Referring first to FIG. 6, the check valve 27 is shown exploded upwardly slightly from the narrowed portion of the container between the main chamber 20 and pump chamber 21. This first check valve comprises a resilient cup shaped member 29 having a lower cylindrical section 30 with a closed end 31 and a circumferential slit 32 in one side. This circumferential slit permits the closed end 31 to flex downwardly under pressure of liquid in the cup thereby functioning as a flap type check valve. In this respect, the entire cup shaped member 29 is frictionally retained in the narrowed portion by appropriate annular serrations as illustrated. Any other suitable adhesive or welded retaining means may be provided, the cup shaped member being oriented with its open cup facing upwardly towards the main chamber 20.
Referring now to FIG. 7, the second check valve means is defined by a lower nipple 33 integrally formed as a lower part of the pump chamber 21 described in FIG. 5. Nipple 33 includes a lateral raised lipped opening 34 communicating with the lower end of the pump chamber. A thin elastic hemispherical shaped covering 35 has a bottom slit 36 and an upper annular peripheral bead 37, the covering being stretchable over the nipple 33 as that the bead 37 snaps into and is retained within an annular groove 38 at the upper portion of the nipple 33.
With the foregoing arrangement, the thin elastic hemispherical shaped covering 35 functions as a combination pressure relief and check valve, the same being unseated by expulsion of liquid from the raised lipped opening 34, this liquid working around to the lower outlet slit 36 when the stretchable member 35 is in place about the nipple 33. The smooth nipple tip allows the tip to be pressed into the hair against the scalp without discomfort.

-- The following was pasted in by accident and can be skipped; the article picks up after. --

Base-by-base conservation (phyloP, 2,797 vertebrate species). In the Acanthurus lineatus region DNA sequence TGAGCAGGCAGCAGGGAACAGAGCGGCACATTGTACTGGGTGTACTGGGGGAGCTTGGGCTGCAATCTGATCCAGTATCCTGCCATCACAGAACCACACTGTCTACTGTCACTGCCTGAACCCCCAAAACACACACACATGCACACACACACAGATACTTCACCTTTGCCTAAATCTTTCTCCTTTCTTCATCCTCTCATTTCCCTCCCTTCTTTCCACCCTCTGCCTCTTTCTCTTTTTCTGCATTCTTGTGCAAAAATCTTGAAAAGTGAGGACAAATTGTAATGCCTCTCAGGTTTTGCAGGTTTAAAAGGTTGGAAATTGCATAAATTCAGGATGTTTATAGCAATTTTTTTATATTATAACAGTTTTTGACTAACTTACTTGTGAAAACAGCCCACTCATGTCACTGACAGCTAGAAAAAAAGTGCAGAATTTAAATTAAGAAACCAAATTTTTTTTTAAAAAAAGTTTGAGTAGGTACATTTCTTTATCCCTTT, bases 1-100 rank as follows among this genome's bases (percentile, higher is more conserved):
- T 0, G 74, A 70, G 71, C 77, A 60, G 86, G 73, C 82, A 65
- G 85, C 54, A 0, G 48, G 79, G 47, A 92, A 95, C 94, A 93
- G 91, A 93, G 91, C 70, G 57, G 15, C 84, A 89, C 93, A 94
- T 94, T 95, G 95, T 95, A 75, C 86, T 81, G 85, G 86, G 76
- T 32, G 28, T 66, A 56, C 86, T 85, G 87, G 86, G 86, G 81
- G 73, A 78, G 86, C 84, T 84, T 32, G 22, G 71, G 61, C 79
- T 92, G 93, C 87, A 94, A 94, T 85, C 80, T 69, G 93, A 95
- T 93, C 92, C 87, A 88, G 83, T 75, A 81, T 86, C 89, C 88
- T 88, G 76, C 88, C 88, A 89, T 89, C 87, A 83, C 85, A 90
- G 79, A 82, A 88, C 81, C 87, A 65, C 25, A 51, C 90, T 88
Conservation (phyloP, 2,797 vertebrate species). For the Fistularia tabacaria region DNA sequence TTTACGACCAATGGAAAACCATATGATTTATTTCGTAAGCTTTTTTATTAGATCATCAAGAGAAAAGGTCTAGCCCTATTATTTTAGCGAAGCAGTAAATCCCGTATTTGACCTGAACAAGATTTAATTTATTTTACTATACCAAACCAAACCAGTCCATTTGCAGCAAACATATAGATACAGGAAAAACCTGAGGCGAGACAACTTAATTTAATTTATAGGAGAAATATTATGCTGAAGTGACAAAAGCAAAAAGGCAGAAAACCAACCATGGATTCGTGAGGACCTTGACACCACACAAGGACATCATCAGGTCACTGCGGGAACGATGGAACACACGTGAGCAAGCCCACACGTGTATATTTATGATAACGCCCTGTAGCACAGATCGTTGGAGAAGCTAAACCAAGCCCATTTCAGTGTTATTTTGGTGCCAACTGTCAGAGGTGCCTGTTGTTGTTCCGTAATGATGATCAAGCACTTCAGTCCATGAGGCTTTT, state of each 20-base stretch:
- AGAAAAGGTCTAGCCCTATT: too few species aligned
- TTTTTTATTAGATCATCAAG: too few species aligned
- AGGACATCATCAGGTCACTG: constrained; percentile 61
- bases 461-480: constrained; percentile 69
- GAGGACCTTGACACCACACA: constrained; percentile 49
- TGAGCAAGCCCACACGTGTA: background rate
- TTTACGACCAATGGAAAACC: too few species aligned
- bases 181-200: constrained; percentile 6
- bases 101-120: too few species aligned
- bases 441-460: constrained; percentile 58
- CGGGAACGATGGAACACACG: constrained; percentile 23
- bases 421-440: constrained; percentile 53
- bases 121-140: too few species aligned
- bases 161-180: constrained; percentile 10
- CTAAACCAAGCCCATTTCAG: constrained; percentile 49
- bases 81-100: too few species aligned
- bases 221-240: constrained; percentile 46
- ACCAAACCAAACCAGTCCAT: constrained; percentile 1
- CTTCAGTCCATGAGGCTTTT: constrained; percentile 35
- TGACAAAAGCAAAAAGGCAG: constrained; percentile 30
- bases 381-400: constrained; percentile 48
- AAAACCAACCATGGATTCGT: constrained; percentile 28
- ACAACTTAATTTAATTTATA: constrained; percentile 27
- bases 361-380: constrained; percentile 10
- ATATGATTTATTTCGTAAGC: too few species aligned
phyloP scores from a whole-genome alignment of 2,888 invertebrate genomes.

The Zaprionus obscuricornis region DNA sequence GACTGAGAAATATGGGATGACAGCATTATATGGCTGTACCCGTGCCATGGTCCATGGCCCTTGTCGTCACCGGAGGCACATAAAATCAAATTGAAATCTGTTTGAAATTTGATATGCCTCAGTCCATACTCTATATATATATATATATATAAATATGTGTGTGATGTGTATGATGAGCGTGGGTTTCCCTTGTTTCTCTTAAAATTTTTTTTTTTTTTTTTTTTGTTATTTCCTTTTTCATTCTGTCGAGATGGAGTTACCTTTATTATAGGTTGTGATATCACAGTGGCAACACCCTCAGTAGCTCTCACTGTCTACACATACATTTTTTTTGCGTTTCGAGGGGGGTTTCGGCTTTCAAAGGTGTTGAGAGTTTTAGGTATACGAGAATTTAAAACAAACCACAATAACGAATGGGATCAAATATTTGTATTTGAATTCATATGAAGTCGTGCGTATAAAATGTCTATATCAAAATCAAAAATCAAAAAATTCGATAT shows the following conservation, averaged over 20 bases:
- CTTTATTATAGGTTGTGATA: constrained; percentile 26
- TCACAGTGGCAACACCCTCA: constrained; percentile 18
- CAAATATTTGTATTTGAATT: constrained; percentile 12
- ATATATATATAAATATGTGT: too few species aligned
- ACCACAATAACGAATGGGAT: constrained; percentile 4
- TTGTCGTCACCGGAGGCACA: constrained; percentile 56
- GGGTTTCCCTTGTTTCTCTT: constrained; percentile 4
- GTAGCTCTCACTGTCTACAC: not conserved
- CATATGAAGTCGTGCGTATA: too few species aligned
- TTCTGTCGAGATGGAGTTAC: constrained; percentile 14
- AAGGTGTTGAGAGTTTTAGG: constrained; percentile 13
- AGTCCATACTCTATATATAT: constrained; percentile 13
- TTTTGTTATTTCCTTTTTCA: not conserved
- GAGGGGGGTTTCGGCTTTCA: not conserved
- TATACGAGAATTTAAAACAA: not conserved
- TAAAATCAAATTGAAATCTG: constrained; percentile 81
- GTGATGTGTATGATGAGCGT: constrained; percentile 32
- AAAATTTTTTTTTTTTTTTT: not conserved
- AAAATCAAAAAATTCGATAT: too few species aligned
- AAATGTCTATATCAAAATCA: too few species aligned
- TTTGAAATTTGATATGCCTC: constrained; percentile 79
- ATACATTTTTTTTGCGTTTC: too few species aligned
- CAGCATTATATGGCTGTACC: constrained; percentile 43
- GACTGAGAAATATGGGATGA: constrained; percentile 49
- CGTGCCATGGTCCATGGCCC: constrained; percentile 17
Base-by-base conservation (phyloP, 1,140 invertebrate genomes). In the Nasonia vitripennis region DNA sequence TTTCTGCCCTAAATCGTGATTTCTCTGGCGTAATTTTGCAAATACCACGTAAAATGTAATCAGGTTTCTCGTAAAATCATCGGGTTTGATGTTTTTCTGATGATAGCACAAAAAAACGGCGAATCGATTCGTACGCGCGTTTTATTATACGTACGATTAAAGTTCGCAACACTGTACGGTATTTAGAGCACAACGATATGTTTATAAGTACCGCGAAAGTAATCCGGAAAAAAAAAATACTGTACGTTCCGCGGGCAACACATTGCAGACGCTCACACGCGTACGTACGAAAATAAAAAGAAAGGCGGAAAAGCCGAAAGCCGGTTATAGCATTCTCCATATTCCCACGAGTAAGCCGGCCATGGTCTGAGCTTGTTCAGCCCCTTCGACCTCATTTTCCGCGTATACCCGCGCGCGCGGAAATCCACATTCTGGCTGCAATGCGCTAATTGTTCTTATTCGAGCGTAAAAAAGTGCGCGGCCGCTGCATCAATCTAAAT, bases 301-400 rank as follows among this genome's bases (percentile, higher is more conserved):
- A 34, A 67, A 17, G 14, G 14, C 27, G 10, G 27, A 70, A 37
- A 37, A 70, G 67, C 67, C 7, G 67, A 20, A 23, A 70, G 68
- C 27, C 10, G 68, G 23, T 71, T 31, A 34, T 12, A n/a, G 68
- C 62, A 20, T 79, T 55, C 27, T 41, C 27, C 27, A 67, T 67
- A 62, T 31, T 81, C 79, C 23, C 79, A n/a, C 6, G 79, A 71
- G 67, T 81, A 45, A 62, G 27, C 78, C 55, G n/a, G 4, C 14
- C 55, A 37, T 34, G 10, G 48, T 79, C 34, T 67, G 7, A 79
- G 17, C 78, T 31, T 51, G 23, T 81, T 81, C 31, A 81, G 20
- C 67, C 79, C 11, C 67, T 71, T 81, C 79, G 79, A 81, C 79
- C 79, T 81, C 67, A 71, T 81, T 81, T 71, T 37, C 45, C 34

The foregoing arrangement avoids spattering or any type of uncontrolled flow of liquid from the pump chamber when the walls are squeezed together.
From all of the foregoing, it will be evident that each of the containers comprises essentially only five components when utilized with the strip 10 as a holder arrangement. First, the main chamber 20 and pump chamber 21 together with the lower nipple portion which are all integrally formed of flexible plastic material. Second, the first check valve 27 which is force fitted in the narrow constricted area between the main chamber 20 and pump chamber 21 as described in FIGS. 5 and 6. Third, the combination pressure relief and check valve in the form of the stretchable elastic member 35 which need only be stretched about the nipple portion 33. Fourth, the screw cap 23 for threaded engagement with the threaded neck 22 forming part of the container. Fifth, the cooperating washer shaped member 24 sandwiched between the cap 23 and upper portion of the main chamber 20 of the container for cooperation with the track means 13 on the strip 10.
Each of these parts can be individually molded by high speed mass production techniques. Because of the flap type check valve employed, different viscosity liquids can be used in each of the containers and there are not required any movable pistons or piston type pumps as in the conventional arrangement.
Moreover, the pump chamber 21 will remain a consistent volume provided manual pressure is not applied to the opposing walls and normally will always be filled with liquid from the main chamber. Thus, assuming that uniform squeezing is effected by the user, a consistent volume of liquid will be dispensed each time regardless of the amount of liquid in the main chamber until such time as the remaining portion of liquid in the main chamber is of a volume less than that which can be held in the pump chamber.